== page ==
“History is replete with examples of religious leaders and followers advocating, supporting, and participating in blatant evil. Regardless of attempts to shift or deny blame, history clearly records the widespread crimes of Christianity. Whether we’re talking about the abominations of the Inquisition, Crusades, the greed and genocide of colonizers, slavery in the Americas, or the Bush administration’s recent deeds and results, Christianity has always spawned great evil. The deeds of many Muslims and the state of Israel are also prime examples.”

So what is “real” Christianity? Is it the doctrine of Christianity, which is most eloquently expressed in these two simple sentences? “Love the Lord your God and love your neighbor as yourself. Love your enemy and do good to those who harm you.”

Or is it the practice and results of what people do in the name of Christianity, which is, sadly, so viciously described above?

Read the rest: Whispers on Earth: What is Real Christianity?

Although the comment she quotes is from another blog entirely, I can guess that her conversation on this blog about the pope’s recent injuring of Muslim pride has probably remained on her mind, especially the last few comments: Does the Hydra of violence rear its ugly heads in every religion or are some exempt by virtue of their superior doctrinal foundation?

Theodora ends by quoting Richard Feynman: “The keys to heaven and to hell are the same. It’s all in what door you open with them.” This quote is quite similar to the one her post inspired for me, by Alexander (Aleksandr) Solzhenitsyn in The Gulag Archipelago:

If only it were all so simple! If only there were evil people somewhere insidiously committeing evil deeds, and it were necessary only to separate them from the rest of us and destroy them. But the line dividing good and evil cuts through the heart of every human being. And who is willing to destroy a piece of his own heart?

During the life of any heart this line keeps changing place; sometimes it is squeezed one way by exuberant evil and sometimes it shifts to allow enough space for good to flourish. One and the same human being is, at various ages, under various circumstances, a totally different human being. At times he is close to being a devil, at times to sainthood. But his name doesn’t change, and to that name we ascribe the whole lot, good and evil.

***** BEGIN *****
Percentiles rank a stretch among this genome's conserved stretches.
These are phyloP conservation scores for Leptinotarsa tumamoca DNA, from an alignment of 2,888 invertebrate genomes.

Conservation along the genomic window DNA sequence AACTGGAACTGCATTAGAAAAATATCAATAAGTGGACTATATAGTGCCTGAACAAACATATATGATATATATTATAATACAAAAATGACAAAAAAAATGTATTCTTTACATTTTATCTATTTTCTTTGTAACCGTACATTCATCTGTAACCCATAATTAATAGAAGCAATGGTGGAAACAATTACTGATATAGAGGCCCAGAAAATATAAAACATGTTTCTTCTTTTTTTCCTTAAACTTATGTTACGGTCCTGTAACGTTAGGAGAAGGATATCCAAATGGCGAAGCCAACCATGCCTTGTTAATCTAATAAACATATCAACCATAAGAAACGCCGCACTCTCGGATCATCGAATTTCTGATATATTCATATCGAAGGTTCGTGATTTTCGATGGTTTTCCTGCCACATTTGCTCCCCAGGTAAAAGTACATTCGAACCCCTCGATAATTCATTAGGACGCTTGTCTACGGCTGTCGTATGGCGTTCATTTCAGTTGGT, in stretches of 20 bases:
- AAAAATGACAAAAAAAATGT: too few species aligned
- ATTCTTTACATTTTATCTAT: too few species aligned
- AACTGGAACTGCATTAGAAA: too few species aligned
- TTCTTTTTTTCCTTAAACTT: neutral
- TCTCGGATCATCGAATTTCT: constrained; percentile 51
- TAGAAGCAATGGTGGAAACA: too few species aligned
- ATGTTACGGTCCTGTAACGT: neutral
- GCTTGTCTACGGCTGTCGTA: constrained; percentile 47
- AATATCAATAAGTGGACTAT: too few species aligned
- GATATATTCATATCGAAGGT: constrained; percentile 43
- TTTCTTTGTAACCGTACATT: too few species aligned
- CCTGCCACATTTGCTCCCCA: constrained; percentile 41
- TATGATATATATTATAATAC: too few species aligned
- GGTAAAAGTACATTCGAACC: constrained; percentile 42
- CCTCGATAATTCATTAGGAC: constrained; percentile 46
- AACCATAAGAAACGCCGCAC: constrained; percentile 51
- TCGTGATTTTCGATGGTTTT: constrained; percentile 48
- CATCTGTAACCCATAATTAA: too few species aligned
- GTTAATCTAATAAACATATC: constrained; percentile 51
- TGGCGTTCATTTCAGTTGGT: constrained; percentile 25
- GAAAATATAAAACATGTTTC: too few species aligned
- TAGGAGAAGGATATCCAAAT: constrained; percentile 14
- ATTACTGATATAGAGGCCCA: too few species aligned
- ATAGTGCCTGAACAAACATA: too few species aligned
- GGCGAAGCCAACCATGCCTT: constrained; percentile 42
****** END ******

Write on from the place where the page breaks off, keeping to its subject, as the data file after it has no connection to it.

I found this quoted at length in a blog article by the “Crunchy Con” Rod Dreher on beliefnet. Dreher quotes more, including Solzhenitsyn’s conclusion that the difference between the evils of the twentieth century and ages past is ideology.

Most major world religions can respond that the essentials of their religions eschew violence and evil of any kind. Even those that do not have modern, liberal advocates who have ingenious ways of explaining why their scriptures do not really advocate violence.

I also think that a malaise of modern, liberal society is tied up in this: There are a growing number of people who do not value freedom precisely as a human right. They accept it, not as an “inalienable” right “endowed by their Creator,” but as a privilege bestowed by the State, which of course has absolute, not limited, sovereignty. They do not believe that our liberal way of life is worth defending with blood, in the same way that it was established, nor do they believe that others deserve it. Or, if they do believe that others are deserving of liberty, they have difficulty believing that there are men in the world bent on destroying freedom.

As a sidebar: There was no ability to comment directly on Theodora’s blog. This brought back the memories of the old days when you commented on someone’s blog by writing a blog article of your own. It was years, in fact, before I even enabled comments here. My attitude, in fact, was: If you want to comment on what I write, get your own blog!

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Filed under: — Basil @ 8:07 pm